The Power of a Dream

April 19, 2014
Humans have always been inspired by our dreams and desires. The author Victor Hugo put it this way: "There is nothing like a dream to create the future.” The dreams of strong individuals have shaped the world and advanced society. Three successful Americans -- Walt Disney, Jesse Owens, and Harriet Tubman – had dreams that led to success by inspiring creativity, dedication, and courage.

From nightmares about monsters under the bed to daydreams about becoming the next president, the things we dream, whether while asleep or awake, are an expression of creativity. A master of whimsical drawings and characters, the artist Walt Disney exemplifies the importance of a dream. As a little boy, Walt Disney was always making imaginative drawings and forming new worlds. He sketched cartoons and pictures that he sold to family members and friends. As he got older, that childhood love of drawing led him to pursue a job as a newspaper cartoonist. Even after the small company he created with his brother failed, Disney did not give up on his dream. Now, Disney is heralded as one the greatest animators of all time. Over his lifetime, he won 22 academy awards and created characters that live on in cartoons and movies today. As he later remarked, “If you can dream it, you can do it”. Disney’s ingenuity allowed his childhood dream of being an artist to become a reality, leading him to enormous success.

The African-American athlete and winner of four Olympic gold medals, Jesse Owens, once declared, “We all have dreams. But in order to make dreams come into reality, it takes an awful lot of determination, dedication, self-discipline, and effort”. Owens knew all too well how much hard work it took to fulfill dreams. Growing up, this future star was weak and often ill. However, this frailty did not stop Owens from going to work to his support his family and discovering his love of running. In junior high, Owens practiced track every morning before school and worked in a shoe stand once classes were over. By high school, he was already a nationally recognized athlete. In 1935, he broke three world records and tied another, all while suffering a tail-bone injury. As an African American, Jesse Owens fought not only the physical ailments that hampered him, but also the barbs of racism, especially at the 1936 Olympic Games in Berlin, Germany. After winning the 100-meter event, Owens faced jeers and boo’s while an angry Hitler stormed out of the box. Despite everything Owens faced, he never gave up on his dream. His dedication, hard-work, and perseverance enabled him to become one of the most famous runners the world has ever known.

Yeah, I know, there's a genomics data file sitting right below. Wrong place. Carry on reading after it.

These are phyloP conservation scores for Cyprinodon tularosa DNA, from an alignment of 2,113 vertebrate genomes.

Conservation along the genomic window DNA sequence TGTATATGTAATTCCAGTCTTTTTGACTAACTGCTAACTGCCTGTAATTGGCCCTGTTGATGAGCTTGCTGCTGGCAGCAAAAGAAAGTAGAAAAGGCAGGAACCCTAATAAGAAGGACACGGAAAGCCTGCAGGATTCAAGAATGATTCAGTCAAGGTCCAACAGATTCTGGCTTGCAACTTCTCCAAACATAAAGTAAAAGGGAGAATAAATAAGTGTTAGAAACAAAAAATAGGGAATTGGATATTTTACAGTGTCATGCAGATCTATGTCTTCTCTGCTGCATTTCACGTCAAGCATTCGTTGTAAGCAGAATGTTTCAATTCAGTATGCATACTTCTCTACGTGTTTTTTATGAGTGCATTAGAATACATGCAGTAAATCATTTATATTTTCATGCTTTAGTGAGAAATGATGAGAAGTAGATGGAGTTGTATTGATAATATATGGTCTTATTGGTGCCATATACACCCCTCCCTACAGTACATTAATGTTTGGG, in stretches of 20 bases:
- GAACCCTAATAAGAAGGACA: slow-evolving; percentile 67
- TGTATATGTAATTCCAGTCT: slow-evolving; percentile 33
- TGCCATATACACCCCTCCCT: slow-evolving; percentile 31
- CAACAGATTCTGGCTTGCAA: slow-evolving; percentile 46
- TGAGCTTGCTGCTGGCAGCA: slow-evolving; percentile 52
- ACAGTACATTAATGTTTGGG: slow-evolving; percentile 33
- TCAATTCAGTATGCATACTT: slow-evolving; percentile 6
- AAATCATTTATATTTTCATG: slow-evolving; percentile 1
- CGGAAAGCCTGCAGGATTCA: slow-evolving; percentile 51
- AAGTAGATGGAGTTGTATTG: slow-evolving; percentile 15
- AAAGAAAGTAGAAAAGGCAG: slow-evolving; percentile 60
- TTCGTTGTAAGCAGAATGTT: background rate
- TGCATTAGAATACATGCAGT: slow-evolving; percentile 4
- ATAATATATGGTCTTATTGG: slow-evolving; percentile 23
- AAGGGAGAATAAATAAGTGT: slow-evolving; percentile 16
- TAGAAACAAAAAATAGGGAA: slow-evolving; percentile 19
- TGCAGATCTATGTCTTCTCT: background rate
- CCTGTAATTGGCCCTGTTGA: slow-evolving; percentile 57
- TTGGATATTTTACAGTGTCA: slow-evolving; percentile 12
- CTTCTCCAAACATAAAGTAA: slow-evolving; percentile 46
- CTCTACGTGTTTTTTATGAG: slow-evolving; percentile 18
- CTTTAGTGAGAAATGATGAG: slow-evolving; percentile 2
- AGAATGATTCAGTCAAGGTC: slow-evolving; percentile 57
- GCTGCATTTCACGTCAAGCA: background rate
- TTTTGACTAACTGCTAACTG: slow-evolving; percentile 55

Finally, dreams can give us the courage to face seemingly impossible odds, and ultimately, conquer them. Harriet Tubman fought her entire life for the end of slavery. Tubman grew up a slave, but at the age of 29 made her way to safety. Instead of being satisfied with her own freedom, Tubman had the courage to fight for the freedom of all slaves. She became part of the Underground Railroad, helping lead escaped slaves on the path to freedom. During the Civil War, she served as an armed scout and spy. She became the first women to lead an armed raid when she took part in the Combahee River Raid and freed more than 700 slaves. From her first escape to freedom to her actions in the war, Tubman’s entire life was fraught with danger. However, her dream of freedom gave her the strength to continue and fight for justice. Harriet Tubman perfectly explained the significance of dreams when she said, “Every great dream begins with a dreamer. Always remember, you have within you the strength…to change the world”. By courageously dreaming of equality for everyone, Harriet Tubman helped to change the world.

In conclusion, all dreams, whether great or small, has the power to lead an individual to success. Our dreams allow us to pursue creative outlets. They inspire us to dedicate time and hard work. Most importantly, when we dream, we develop the courage to face obstacles. Whatever your dream is, let it fuel your imagination, strengthen your resolve, give you courage, and inspire you to success.

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Crunchman99 said...
Apr. 24, 2014 at 9:26 pm
Amazing. No, really, this was inspring. Your message was great, your word choice was even better, and the narrative flowed so incredibly well that I had to run it through a plagarism site to see for myself that it hadn't been copied and pasted. But no, it's all completely original, and that was the thing that most surprised me. As the one having the number 2 spot in the What Matters category, I can say that I'm completely fine with being ranked beneath this masterpiece.
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